Issue 68/2012


South East Asia’s leading 4G service provider Packet One Networks (Malaysia) Sdn Bhd (“P1”) expects to be fully IPv6 ready by end of 2012 in bracing for the depletion of IPv4 Internet addresses. The company has already completed phase two of three phases of the compliance exercise.

Michael Lai, Chief Executive Officer of P1 said, “We are quickly approaching a major milestone in the life of the Internet. Malaysia is preparing for the use of IPv6 addresses in order to keep pace with the change. As a forward-looking organization, P1’s preparations on the compliance exercise began months back. Our backend systems are already fully IPv6 compliant. The third phase is on the last mile delivery and end user devices compliance.

Internet Protocol version 6 (IPv6) is designed to succeed Internet Protocol version 4 (IPv4). Since 1981, IPv4 has been the publicly used version of the Internet Protocol and it is currently the foundation for most Internet communications. There are 4.3 billion numeric IPv4 addresses. IPv6 addresses expand to a multiple leap of more than 340 trillion to support our world’s 7 billion population today.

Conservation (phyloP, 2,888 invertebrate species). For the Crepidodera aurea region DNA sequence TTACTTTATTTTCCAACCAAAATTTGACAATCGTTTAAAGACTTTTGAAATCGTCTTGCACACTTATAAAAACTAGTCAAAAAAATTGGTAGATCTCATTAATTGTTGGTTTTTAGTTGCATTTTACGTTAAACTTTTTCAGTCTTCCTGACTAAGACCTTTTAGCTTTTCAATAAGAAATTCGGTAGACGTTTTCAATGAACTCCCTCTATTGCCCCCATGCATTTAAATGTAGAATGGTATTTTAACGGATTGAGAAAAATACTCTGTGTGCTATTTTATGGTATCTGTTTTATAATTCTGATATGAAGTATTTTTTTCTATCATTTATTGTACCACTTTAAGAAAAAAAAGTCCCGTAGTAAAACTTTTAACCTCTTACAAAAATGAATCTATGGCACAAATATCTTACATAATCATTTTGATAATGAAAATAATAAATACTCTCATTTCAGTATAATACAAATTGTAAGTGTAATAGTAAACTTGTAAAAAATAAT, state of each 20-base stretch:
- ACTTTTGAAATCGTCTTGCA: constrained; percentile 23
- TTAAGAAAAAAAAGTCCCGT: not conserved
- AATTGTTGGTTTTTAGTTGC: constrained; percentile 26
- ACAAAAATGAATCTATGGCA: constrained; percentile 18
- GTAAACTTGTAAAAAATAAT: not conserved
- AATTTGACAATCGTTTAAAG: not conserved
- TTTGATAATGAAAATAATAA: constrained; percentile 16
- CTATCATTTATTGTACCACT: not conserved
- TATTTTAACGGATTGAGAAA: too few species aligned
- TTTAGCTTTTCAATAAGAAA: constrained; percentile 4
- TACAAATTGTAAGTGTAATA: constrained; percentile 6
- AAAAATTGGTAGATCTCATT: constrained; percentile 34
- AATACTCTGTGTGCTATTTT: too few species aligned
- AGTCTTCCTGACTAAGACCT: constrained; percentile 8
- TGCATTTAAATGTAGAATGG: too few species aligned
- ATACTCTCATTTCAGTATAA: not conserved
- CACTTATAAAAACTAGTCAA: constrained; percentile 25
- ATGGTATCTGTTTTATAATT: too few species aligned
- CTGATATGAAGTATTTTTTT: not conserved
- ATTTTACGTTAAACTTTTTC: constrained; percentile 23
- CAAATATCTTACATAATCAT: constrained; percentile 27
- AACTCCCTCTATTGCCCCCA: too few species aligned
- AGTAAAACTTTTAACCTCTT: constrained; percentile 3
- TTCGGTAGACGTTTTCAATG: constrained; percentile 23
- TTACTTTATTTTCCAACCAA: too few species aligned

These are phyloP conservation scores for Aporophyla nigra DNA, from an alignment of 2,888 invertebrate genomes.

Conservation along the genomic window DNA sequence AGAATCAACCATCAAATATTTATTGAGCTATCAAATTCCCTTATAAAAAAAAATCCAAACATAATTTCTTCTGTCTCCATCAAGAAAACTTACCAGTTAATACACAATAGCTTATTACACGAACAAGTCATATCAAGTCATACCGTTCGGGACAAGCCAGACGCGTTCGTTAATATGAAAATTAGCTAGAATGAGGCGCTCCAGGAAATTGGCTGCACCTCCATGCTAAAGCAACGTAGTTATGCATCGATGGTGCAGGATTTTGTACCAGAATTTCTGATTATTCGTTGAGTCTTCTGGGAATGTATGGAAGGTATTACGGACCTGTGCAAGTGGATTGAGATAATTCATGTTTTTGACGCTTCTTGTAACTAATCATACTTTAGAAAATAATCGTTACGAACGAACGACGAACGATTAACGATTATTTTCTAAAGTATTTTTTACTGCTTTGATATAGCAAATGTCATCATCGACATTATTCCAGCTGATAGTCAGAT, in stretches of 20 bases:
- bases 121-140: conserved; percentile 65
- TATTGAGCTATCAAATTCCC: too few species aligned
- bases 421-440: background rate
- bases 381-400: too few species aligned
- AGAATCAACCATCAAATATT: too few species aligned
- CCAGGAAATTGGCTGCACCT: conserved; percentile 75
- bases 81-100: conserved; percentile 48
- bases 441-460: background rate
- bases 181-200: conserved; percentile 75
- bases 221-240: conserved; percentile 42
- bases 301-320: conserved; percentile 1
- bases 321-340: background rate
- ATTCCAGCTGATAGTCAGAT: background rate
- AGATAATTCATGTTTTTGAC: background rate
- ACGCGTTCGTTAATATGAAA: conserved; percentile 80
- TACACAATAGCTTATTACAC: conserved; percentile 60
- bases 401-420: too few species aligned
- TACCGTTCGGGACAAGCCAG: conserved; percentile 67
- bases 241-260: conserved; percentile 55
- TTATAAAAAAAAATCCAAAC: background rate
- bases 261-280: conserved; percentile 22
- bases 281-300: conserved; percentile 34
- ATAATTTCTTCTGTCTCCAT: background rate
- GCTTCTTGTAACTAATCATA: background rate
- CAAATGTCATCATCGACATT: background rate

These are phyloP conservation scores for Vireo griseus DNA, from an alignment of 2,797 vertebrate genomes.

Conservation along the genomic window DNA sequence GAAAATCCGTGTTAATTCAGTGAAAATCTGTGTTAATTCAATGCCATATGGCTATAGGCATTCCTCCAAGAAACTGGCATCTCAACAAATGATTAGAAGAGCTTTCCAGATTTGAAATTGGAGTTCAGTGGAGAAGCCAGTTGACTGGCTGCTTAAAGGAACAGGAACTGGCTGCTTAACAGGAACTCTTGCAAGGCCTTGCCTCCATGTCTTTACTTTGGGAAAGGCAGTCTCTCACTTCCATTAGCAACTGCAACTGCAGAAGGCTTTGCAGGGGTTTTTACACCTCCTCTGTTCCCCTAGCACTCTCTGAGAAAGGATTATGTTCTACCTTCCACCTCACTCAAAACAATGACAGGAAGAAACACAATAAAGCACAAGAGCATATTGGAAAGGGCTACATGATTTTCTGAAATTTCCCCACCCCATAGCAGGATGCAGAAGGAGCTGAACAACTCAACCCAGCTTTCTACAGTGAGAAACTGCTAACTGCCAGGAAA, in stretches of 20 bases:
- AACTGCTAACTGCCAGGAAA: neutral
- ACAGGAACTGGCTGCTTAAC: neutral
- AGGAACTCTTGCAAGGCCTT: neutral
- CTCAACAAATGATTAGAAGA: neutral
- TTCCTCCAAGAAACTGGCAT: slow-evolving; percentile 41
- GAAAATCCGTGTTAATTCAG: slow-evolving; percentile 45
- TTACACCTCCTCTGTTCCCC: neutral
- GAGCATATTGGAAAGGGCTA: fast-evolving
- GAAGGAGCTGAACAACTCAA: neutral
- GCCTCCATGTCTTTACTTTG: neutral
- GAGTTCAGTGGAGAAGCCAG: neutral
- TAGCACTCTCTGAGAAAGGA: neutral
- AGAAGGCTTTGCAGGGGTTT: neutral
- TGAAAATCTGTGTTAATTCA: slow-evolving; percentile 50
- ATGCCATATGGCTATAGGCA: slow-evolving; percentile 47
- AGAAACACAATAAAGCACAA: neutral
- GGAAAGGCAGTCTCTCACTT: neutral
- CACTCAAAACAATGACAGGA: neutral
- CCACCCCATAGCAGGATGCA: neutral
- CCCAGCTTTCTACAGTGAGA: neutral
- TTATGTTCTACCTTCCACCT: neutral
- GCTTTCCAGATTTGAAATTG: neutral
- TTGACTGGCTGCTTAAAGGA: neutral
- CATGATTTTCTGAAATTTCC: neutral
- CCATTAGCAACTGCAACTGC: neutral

IPv6 is needed to support the fast pace of Internet use growth and the explosion in the use of wireless products, quality services, inbuilt security features, enhanced mobility and the need for more IP addresses to facilitate its wider use.

The Number Resource Organization, a group representing the world’s five regional Internet registries that dole out the numeric addresses has stated that the last five of eight blocks of IPv4 addresses were handed out to the registries earlier this year.

“The growth of the Internet has mandated a need for more addresses than are possible with IPv4,” said Lai. “It’s a case of basic binary math. There is not enough numbers with IPv4.”

IPv4 addresses are divided into four 8-bit chunks to make up an Internet address which is a 32-bit number. IPv6 addresses, in comparison, use four 32-bit chunks for a 128-bit number.

Lai continued, “In the very near future, the Internet will not just be used for communication from man to man. It will be man to machine and machine to machine. Just imagine 50 billion machines and 100 billion objects in the world will all require individual IP addresses.”

Lai further explained the impact of the transition on businesses and consumers. “If your business has an IPv4 connection to the Internet you won’t be able to access IPv6 websites and vice versa, unless there is a gateway device set up to handle this. Companies with websites or other Internet services must get new IPv6-based addresses for their servers and network connections to the outside world so they can handle IPv6 traffic. Consumers will eventually have to upgrade their digital subscriber lines (DSL) and cable modems because although the IPv4 network will still work, they’ll miss out on Internet services available only over IPv6.”

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